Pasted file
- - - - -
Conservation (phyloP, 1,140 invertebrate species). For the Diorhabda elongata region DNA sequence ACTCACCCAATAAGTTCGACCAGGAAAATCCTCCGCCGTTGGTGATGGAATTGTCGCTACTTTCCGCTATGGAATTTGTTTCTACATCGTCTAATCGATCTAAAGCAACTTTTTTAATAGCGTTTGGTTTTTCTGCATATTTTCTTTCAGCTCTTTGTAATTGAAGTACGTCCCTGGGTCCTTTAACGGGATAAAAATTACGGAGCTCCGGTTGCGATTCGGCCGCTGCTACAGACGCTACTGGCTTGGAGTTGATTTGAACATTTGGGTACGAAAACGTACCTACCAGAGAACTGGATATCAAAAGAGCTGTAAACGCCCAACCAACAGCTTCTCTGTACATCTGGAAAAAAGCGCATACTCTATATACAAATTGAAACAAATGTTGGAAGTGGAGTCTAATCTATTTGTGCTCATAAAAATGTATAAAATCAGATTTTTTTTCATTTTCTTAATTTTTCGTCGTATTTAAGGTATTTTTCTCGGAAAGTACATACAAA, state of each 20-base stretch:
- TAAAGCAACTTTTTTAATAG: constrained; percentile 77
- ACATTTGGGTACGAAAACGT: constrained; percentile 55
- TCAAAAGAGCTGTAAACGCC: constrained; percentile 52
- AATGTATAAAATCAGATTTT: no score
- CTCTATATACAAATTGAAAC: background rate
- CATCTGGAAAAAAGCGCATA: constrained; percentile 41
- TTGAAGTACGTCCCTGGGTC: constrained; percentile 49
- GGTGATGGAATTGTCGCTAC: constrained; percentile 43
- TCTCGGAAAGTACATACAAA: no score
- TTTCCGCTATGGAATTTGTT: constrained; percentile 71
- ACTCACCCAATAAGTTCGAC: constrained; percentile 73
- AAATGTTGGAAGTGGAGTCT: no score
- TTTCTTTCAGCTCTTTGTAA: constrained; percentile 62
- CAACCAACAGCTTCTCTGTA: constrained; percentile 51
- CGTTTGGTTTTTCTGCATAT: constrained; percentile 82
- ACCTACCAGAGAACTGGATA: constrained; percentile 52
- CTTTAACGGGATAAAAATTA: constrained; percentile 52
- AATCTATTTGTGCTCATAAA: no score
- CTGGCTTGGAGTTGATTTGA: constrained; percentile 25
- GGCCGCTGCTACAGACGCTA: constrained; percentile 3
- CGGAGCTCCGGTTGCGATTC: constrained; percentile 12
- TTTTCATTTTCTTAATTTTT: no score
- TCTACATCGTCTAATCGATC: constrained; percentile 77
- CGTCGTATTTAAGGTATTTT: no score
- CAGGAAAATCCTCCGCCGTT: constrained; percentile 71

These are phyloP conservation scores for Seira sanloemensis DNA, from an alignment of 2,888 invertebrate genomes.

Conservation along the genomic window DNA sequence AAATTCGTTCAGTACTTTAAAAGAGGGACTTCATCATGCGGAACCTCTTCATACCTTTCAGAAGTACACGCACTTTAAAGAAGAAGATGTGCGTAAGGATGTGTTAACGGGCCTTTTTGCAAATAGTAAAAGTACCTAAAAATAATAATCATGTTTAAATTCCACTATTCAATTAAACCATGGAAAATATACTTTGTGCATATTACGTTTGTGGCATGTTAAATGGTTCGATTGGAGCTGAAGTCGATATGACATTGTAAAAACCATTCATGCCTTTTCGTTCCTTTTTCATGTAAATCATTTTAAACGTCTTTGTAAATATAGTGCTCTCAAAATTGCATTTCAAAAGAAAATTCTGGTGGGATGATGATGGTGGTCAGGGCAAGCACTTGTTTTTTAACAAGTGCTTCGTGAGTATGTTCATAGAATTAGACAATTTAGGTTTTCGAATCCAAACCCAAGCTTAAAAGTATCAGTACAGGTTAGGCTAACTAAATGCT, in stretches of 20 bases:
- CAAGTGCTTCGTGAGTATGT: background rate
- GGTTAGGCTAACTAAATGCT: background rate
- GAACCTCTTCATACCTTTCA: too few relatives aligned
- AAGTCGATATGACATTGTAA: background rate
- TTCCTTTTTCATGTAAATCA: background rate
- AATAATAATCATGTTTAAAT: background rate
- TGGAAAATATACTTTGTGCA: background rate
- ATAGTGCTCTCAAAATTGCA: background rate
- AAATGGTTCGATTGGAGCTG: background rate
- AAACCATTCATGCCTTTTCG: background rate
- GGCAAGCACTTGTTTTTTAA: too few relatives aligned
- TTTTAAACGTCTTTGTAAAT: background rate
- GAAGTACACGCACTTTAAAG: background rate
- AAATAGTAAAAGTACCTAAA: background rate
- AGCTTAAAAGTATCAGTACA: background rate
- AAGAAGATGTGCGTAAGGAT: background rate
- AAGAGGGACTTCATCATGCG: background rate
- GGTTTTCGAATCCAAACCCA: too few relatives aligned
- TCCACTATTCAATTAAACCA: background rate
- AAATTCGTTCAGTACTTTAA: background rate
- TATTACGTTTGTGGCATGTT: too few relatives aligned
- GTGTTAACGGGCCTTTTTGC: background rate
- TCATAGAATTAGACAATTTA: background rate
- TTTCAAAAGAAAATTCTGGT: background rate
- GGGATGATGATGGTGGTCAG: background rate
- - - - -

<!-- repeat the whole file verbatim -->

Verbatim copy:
Conservation (phyloP, 1,140 invertebrate species). For the Diorhabda elongata region DNA sequence ACTCACCCAATAAGTTCGACCAGGAAAATCCTCCGCCGTTGGTGATGGAATTGTCGCTACTTTCCGCTATGGAATTTGTTTCTACATCGTCTAATCGATCTAAAGCAACTTTTTTAATAGCGTTTGGTTTTTCTGCATATTTTCTTTCAGCTCTTTGTAATTGAAGTACGTCCCTGGGTCCTTTAACGGGATAAAAATTACGGAGCTCCGGTTGCGATTCGGCCGCTGCTACAGACGCTACTGGCTTGGAGTTGATTTGAACATTTGGGTACGAAAACGTACCTACCAGAGAACTGGATATCAAAAGAGCTGTAAACGCCCAACCAACAGCTTCTCTGTACATCTGGAAAAAAGCGCATACTCTATATACAAATTGAAACAAATGTTGGAAGTGGAGTCTAATCTATTTGTGCTCATAAAAATGTATAAAATCAGATTTTTTTTCATTTTCTTAATTTTTCGTCGTATTTAAGGTATTTTTCTCGGAAAGTACATACAAA, state of each 20-base stretch:
- TAAAGCAACTTTTTTAATAG: constrained; percentile 77
- ACATTTGGGTACGAAAACGT: constrained; percentile 55
- TCAAAAGAGCTGTAAACGCC: constrained; percentile 52
- AATGTATAAAATCAGATTTT: no score
- CTCTATATACAAATTGAAAC: background rate
- CATCTGGAAAAAAGCGCATA: constrained; percentile 41
- TTGAAGTACGTCCCTGGGTC: constrained; percentile 49
- GGTGATGGAATTGTCGCTAC: constrained; percentile 43
- TCTCGGAAAGTACATACAAA: no score
- TTTCCGCTATGGAATTTGTT: constrained; percentile 71
- ACTCACCCAATAAGTTCGAC: constrained; percentile 73
- AAATGTTGGAAGTGGAGTCT: no score
- TTTCTTTCAGCTCTTTGTAA: constrained; percentile 62
- CAACCAACAGCTTCTCTGTA: constrained; percentile 51
- CGTTTGGTTTTTCTGCATAT: constrained; percentile 82
- ACCTACCAGAGAACTGGATA: constrained; percentile 52
- CTTTAACGGGATAAAAATTA: constrained; percentile 52
- AATCTATTTGTGCTCATAAA: no score
- CTGGCTTGGAGTTGATTTGA: constrained; percentile 25
- GGCCGCTGCTACAGACGCTA: constrained; percentile 3
- CGGAGCTCCGGTTGCGATTC: constrained; percentile 12
- TTTTCATTTTCTTAATTTTT: no score
- TCTACATCGTCTAATCGATC: constrained; percentile 77
- CGTCGTATTTAAGGTATTTT: no score
- CAGGAAAATCCTCCGCCGTT: constrained; percentile 71

These are phyloP conservation scores for Seira sanloemensis DNA, from an alignment of 2,888 invertebrate genomes.

Conservation along the genomic window DNA sequence AAATTCGTTCAGTACTTTAAAAGAGGGACTTCATCATGCGGAACCTCTTCATACCTTTCAGAAGTACACGCACTTTAAAGAAGAAGATGTGCGTAAGGATGTGTTAACGGGCCTTTTTGCAAATAGTAAAAGTACCTAAAAATAATAATCATGTTTAAATTCCACTATTCAATTAAACCATGGAAAATATACTTTGTGCATATTACGTTTGTGGCATGTTAAATGGTTCGATTGGAGCTGAAGTCGATATGACATTGTAAAAACCATTCATGCCTTTTCGTTCCTTTTTCATGTAAATCATTTTAAACGTCTTTGTAAATATAGTGCTCTCAAAATTGCATTTCAAAAGAAAATTCTGGTGGGATGATGATGGTGGTCAGGGCAAGCACTTGTTTTTTAACAAGTGCTTCGTGAGTATGTTCATAGAATTAGACAATTTAGGTTTTCGAATCCAAACCCAAGCTTAAAAGTATCAGTACAGGTTAGGCTAACTAAATGCT, in stretches of 20 bases:
- CAAGTGCTTCGTGAGTATGT: background rate
- GGTTAGGCTAACTAAATGCT: background rate
- GAACCTCTTCATACCTTTCA: too few relatives aligned
- AAGTCGATATGACATTGTAA: background rate
- TTCCTTTTTCATGTAAATCA: background rate
- AATAATAATCATGTTTAAAT: background rate
- TGGAAAATATACTTTGTGCA: background rate
- ATAGTGCTCTCAAAATTGCA: background rate
- AAATGGTTCGATTGGAGCTG: background rate
- AAACCATTCATGCCTTTTCG: background rate
- GGCAAGCACTTGTTTTTTAA: too few relatives aligned
- TTTTAAACGTCTTTGTAAAT: background rate
- GAAGTACACGCACTTTAAAG: background rate
- AAATAGTAAAAGTACCTAAA: background rate
- AGCTTAAAAGTATCAGTACA: background rate
- AAGAAGATGTGCGTAAGGAT: background rate
- AAGAGGGACTTCATCATGCG: background rate
- GGTTTTCGAATCCAAACCCA: too few relatives aligned
- TCCACTATTCAATTAAACCA: background rate
- AAATTCGTTCAGTACTTTAA: background rate
- TATTACGTTTGTGGCATGTT: too few relatives aligned
- GTGTTAACGGGCCTTTTTGC: background rate
- TCATAGAATTAGACAATTTA: background rate
- TTTCAAAAGAAAATTCTGGT: background rate
- GGGATGATGATGGTGGTCAG: background rate